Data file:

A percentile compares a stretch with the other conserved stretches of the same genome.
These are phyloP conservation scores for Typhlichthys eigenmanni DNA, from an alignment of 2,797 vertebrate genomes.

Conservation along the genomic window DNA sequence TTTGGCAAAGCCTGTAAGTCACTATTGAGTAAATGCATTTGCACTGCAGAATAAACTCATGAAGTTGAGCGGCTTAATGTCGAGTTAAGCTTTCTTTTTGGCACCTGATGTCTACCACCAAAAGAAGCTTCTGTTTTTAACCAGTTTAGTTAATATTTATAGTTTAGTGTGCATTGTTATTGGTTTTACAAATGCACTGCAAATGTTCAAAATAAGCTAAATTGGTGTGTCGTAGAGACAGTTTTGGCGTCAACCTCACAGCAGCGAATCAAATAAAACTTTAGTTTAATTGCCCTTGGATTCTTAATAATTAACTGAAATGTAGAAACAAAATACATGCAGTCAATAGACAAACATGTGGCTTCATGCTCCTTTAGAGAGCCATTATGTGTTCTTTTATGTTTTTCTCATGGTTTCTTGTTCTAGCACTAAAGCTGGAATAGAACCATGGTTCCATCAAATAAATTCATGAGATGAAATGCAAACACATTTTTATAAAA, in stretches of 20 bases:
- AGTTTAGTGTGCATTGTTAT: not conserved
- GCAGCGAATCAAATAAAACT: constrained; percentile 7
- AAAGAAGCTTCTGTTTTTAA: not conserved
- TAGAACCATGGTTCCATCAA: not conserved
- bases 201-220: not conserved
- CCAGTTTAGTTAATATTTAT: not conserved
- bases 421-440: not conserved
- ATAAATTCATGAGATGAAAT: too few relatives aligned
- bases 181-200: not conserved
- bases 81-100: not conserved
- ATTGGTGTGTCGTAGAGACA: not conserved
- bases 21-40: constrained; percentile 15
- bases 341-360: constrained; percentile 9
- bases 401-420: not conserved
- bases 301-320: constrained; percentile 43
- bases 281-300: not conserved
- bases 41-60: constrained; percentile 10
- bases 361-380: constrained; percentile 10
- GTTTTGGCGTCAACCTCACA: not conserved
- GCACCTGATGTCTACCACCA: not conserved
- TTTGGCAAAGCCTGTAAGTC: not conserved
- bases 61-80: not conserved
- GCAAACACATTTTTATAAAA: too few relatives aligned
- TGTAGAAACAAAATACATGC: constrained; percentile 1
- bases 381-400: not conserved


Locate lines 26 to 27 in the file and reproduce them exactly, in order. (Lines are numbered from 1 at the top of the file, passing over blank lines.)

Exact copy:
- GCAAACACATTTTTATAAAA: too few relatives aligned
- TGTAGAAACAAAATACATGC: constrained; percentile 1